The next day, Samira and Thomas were leaving me. Samira left some time in the morning, so we drove her to the airport and said our goodbyes. Then, the question remained what Thomas and I would do till the evening, which was when his flight was leaving. We decided to head down south, to some lake. There, we just chilled for a couple of hours, until we had to drive back to the airport again. Once again, same procedure, we said goodbye and I drove off, on a street I had taken for at least five times by then. After like 500 meters ‐ I could still see the airport ‐ I had to stop at a traffic light, at which I wanted to make a right turn. So I was literally just standing there, turn signal flashing, when something bumped into my car. One of those f****** Berber motorbike drivers!!!🀬

We had seen a lot of crazy traffic during our trip through the entire country. It was a miracle nothing had ever happened so far. And then, after not even five minutes of being by myself, when I'm standing at a traffic light, some idiot drives his bike into my rental! Unbelievable!

Luckily, a few locals, and one in particular, where extremely helpful, called the police (or whatever agency one has to call in Morocco in such situations) and helped me handle the entire situation, on this super busy street. Of course, I was a bit doubtful if they were actually helping me, given how things work in this country. I was half expecting another scam. Sorry about that, honest Moroccans.

So, this is what had happened:

The official documentation of the accident
This is how an accident is offically recorded. In my case by a guy in civillian clothes, who came riding on a motorbike.
The damage to the car
This is the damage that was done to the car.
The damage to the driver's foot
This is the damage that was done to the driver's foot.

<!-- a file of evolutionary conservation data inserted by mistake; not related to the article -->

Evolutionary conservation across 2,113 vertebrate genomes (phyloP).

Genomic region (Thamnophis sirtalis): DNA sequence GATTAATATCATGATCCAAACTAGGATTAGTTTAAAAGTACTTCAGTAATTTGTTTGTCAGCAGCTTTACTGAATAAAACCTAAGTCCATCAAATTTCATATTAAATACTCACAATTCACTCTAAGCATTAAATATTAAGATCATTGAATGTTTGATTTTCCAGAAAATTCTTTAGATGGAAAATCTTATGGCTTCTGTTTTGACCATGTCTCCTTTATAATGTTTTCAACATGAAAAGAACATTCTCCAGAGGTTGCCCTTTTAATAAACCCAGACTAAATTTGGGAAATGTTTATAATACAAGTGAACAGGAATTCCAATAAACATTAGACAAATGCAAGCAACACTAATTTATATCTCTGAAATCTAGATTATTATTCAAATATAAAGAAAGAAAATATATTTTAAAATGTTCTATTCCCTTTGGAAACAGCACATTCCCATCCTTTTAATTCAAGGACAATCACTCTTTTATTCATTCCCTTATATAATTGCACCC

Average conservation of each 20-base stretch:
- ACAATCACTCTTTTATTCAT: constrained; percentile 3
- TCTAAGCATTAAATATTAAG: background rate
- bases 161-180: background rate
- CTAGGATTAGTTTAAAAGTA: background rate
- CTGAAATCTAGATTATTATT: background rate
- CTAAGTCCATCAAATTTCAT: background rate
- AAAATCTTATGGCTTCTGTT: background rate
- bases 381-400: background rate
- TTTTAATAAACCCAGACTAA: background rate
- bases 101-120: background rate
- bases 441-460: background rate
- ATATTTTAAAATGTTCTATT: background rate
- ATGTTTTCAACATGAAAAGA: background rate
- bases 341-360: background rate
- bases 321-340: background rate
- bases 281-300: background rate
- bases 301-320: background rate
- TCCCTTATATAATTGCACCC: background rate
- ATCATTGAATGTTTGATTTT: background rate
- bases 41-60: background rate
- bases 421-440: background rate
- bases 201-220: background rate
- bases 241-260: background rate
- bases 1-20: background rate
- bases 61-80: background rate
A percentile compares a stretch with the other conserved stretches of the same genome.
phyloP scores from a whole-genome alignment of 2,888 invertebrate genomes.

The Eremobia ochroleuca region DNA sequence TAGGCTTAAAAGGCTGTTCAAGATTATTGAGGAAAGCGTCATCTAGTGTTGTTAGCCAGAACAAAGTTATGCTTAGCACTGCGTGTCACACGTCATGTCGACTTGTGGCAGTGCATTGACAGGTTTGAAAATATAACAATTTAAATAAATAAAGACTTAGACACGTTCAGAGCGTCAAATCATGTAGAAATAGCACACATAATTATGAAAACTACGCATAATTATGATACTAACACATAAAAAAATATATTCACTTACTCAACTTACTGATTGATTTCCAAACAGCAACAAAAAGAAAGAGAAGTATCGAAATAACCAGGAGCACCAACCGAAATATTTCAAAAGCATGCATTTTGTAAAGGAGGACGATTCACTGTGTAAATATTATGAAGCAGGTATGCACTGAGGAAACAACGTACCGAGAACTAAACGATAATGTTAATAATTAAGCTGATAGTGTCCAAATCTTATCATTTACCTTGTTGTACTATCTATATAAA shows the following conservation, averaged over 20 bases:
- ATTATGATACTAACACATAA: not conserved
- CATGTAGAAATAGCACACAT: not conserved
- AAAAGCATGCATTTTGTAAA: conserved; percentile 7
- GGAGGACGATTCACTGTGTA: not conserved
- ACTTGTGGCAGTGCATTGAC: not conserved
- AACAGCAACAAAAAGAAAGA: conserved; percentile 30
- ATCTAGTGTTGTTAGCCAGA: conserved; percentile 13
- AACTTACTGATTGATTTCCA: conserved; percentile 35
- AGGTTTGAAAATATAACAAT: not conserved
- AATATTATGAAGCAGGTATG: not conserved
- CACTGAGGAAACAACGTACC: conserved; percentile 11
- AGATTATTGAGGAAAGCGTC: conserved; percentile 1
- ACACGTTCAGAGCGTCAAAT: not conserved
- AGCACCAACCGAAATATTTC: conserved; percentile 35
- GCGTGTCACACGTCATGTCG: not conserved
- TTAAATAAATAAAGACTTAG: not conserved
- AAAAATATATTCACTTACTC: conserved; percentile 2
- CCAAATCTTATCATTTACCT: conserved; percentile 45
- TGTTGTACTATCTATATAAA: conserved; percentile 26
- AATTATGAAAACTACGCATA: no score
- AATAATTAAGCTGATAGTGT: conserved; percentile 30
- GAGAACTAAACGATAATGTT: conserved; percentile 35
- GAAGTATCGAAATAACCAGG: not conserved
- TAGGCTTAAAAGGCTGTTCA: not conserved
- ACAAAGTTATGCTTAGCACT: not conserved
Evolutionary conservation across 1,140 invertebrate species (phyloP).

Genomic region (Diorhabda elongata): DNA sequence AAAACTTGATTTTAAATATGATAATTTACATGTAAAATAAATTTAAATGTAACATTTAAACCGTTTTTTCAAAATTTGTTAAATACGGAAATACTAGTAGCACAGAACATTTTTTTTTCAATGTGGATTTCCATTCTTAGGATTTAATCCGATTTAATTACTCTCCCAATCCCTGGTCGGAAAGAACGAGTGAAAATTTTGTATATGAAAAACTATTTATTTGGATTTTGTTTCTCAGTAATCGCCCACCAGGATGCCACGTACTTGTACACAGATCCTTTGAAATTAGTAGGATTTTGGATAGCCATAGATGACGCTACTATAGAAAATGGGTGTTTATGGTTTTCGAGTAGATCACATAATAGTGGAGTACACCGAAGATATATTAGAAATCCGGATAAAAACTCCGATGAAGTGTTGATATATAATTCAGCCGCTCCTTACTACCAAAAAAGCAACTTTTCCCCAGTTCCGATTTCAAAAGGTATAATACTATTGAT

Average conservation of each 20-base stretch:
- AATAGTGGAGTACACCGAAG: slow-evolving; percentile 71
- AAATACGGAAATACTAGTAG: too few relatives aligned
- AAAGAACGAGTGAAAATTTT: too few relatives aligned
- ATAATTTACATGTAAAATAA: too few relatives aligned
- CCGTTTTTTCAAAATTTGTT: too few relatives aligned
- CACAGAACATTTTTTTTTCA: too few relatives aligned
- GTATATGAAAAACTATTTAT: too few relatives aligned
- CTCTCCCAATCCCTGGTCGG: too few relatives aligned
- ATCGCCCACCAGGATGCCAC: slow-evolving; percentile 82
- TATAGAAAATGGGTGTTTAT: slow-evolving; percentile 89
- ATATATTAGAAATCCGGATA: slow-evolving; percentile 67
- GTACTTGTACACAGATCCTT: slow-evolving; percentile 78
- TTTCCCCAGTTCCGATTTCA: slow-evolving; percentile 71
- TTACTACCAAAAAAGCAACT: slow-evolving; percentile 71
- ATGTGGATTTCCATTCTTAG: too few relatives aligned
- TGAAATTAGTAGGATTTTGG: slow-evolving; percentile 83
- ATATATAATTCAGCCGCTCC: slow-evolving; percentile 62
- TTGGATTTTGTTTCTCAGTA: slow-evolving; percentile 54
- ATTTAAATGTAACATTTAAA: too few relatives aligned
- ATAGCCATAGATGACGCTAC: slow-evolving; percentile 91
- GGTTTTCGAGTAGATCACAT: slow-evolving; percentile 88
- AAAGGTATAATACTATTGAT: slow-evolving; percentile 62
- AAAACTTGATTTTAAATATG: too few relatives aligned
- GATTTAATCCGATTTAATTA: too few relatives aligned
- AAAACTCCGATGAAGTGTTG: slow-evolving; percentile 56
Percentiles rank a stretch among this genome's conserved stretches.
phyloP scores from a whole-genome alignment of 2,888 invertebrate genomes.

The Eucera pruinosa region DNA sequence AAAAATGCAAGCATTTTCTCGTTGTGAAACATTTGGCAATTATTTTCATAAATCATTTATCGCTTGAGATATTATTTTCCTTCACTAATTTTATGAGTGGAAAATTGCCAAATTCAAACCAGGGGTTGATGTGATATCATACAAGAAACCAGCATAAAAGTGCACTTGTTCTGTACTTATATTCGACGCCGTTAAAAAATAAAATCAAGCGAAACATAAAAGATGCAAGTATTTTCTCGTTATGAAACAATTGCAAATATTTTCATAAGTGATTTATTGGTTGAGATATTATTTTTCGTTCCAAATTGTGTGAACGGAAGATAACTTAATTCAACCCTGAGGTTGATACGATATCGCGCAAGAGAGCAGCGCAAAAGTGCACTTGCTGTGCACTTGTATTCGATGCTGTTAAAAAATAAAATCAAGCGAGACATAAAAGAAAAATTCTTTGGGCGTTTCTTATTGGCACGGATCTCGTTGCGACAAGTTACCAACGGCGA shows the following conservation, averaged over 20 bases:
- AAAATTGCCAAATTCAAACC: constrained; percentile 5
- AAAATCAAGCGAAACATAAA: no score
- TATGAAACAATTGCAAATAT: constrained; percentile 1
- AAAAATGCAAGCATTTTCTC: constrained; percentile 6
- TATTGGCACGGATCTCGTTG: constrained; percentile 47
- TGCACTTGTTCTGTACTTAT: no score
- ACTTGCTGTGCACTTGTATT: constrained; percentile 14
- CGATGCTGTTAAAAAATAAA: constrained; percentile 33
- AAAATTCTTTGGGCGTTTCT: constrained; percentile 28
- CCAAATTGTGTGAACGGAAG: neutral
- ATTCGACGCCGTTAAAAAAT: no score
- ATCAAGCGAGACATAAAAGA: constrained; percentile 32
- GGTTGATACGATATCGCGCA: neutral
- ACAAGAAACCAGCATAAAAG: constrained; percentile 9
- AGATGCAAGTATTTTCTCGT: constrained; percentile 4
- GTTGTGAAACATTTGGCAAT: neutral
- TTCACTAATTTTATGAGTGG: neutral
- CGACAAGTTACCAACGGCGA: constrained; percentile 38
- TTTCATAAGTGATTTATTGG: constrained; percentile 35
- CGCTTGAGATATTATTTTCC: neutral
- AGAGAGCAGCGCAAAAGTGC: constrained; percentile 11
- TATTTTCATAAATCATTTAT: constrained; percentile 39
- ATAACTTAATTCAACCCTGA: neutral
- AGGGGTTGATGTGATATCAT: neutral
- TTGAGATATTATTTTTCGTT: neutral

The only thing I could do was try to keep my nerves together, help out the motorbike driver by pouring some high percentage alcoholic beverage that I still had on his foot, wait for all the bureaucracy to be done and then consider what I was going to do for the night, given that I was told to bring the sheet of paper from the pic to my rental agency the next day. What I did do was sleep in the car for the night, return to the airport in the morning, deliver the paperwork, and then, finally, make my way back to Imlil in the Atlas mountains, where I had decided to spend a week studying for an exam I had two days after my planned return back home. I figured, if I have to study anyway, I might as well do it in a nice spot, and Imlil happened to be one of the nicest I had seen in Morocco!

This is not the only crazy accident I witnessed in Morocco, though! Two weeks later, again in Marrakech, before I left myself, I saw a guy on a motorbike who wanted to pass a slow driving car. A nice, fairly new, slow driving car. But taking over on the left was too much of a struggle. The guy preferred to take over via the right of the car, passing through in between the moving car and the parked ones at the side of the road. To his great astonishment though, he was wider than he had expected, and got stuck half way through! Two more dents in Morocco's cars, that was. A strange mixture of funny and sad to watch, given my history...

A final word to everyone who considers renting a car in Morocco: My case in an excellent example of why you need insurance in Morocco! One of the locals told me that I could probably get the damage done to my car fixed for around 15€, but I decided not to do that in order not to meddle with the official workings of how such an accident is supposed to be handled by the rental firm. Keep that figure in mind, though! A few weeks later, after my return to Germany, I was notified that the rental firm charged me about 1400€ for the damage, which happened to be the entire sum they had blocked on my credit card! Bastards!

So, I contacted my insurance, and they told me they would take care of it. In the end, I received most of that money back, excluding a "file fee" of about 120€. Still kinda expensive...